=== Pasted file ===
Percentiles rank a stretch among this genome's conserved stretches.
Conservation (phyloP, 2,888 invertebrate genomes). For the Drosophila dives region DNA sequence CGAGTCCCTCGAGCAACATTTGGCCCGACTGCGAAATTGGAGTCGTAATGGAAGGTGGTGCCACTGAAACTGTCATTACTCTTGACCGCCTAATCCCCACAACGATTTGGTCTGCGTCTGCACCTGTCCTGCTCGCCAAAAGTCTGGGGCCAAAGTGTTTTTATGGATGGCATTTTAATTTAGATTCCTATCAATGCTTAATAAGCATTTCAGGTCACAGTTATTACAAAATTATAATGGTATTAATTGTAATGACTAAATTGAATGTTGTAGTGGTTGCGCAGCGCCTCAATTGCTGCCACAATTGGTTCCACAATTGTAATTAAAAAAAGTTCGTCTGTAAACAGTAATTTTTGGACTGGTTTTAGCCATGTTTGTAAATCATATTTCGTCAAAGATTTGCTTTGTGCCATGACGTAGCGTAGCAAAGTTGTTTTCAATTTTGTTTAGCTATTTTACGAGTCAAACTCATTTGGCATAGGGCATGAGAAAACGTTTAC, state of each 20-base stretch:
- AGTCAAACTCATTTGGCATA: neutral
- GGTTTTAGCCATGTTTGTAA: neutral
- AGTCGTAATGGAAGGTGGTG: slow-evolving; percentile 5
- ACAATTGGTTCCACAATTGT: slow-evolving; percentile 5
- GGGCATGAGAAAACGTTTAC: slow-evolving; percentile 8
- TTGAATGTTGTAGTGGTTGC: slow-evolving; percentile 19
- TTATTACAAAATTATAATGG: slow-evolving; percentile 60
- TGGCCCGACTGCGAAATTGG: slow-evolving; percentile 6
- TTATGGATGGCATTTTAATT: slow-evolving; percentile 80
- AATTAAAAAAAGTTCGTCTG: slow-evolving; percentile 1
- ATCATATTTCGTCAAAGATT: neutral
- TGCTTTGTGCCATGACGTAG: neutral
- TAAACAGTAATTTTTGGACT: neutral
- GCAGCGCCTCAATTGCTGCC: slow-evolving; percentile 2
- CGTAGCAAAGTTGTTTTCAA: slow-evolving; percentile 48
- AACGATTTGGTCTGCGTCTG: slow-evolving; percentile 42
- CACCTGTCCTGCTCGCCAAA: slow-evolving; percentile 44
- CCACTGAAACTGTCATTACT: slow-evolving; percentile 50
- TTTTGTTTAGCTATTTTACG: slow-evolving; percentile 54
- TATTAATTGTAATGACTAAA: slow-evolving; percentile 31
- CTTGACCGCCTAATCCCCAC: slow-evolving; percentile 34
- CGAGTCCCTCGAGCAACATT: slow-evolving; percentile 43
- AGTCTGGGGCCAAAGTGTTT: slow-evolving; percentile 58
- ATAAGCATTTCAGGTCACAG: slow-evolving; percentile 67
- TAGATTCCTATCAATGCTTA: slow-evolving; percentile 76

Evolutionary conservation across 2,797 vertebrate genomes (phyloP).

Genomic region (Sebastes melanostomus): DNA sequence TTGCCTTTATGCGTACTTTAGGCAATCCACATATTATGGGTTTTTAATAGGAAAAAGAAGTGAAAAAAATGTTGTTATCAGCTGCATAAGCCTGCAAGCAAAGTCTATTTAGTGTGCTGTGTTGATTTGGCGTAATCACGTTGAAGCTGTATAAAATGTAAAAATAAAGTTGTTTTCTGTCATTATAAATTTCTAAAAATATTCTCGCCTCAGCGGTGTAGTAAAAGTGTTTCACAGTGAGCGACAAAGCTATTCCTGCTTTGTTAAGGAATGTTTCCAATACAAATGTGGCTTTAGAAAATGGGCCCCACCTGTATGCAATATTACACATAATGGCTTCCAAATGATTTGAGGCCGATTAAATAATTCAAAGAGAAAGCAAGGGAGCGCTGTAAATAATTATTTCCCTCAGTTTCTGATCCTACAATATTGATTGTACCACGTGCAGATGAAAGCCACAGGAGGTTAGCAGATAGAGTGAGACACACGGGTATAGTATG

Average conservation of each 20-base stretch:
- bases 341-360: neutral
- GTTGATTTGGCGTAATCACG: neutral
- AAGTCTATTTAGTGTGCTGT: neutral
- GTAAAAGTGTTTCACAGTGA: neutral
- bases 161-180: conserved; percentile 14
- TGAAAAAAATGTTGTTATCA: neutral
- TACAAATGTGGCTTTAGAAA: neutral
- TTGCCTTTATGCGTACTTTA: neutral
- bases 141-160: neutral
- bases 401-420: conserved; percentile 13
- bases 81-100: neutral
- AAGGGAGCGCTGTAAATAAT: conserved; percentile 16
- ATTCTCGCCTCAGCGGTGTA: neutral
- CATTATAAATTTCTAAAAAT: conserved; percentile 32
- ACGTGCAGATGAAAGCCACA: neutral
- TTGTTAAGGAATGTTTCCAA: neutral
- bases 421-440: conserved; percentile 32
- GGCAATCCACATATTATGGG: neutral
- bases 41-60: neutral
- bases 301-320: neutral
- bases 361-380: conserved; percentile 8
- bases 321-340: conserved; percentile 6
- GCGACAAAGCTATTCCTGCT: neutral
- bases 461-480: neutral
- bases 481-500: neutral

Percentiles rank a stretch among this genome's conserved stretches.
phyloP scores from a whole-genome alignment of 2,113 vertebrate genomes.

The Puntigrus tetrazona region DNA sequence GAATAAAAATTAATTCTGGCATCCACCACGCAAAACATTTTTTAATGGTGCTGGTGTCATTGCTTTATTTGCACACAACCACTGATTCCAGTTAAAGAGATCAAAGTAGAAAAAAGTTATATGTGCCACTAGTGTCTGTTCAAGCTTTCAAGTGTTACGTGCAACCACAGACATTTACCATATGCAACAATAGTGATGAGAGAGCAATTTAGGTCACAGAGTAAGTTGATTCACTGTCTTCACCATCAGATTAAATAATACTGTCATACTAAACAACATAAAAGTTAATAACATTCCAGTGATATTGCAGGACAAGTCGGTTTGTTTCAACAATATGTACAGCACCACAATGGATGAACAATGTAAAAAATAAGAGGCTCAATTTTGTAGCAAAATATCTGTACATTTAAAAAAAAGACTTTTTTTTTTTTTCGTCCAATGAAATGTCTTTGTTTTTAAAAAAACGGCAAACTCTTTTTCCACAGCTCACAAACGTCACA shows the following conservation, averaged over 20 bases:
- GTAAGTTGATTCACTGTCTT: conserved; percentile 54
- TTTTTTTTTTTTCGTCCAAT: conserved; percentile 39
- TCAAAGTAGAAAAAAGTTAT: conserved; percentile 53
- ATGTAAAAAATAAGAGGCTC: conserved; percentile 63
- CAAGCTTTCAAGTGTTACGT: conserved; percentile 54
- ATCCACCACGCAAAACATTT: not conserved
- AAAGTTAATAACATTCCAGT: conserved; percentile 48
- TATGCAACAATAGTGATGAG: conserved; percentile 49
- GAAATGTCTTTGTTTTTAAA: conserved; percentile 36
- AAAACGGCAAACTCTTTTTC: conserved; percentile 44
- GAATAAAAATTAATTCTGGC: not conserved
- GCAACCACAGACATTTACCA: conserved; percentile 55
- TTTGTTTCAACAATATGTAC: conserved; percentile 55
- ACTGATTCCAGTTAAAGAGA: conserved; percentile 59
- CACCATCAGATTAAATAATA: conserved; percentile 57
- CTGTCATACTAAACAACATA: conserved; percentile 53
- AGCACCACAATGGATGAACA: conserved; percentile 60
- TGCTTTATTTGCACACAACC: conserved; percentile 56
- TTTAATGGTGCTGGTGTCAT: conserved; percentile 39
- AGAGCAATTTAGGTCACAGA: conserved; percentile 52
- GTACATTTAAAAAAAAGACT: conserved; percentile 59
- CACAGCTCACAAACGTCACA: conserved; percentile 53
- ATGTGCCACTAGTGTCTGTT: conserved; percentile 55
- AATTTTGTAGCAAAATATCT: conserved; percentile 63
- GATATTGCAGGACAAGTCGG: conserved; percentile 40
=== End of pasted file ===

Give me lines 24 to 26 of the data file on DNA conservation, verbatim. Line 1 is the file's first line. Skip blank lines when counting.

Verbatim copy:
- CGAGTCCCTCGAGCAACATT: slow-evolving; percentile 43
- AGTCTGGGGCCAAAGTGTTT: slow-evolving; percentile 58
- ATAAGCATTTCAGGTCACAG: slow-evolving; percentile 67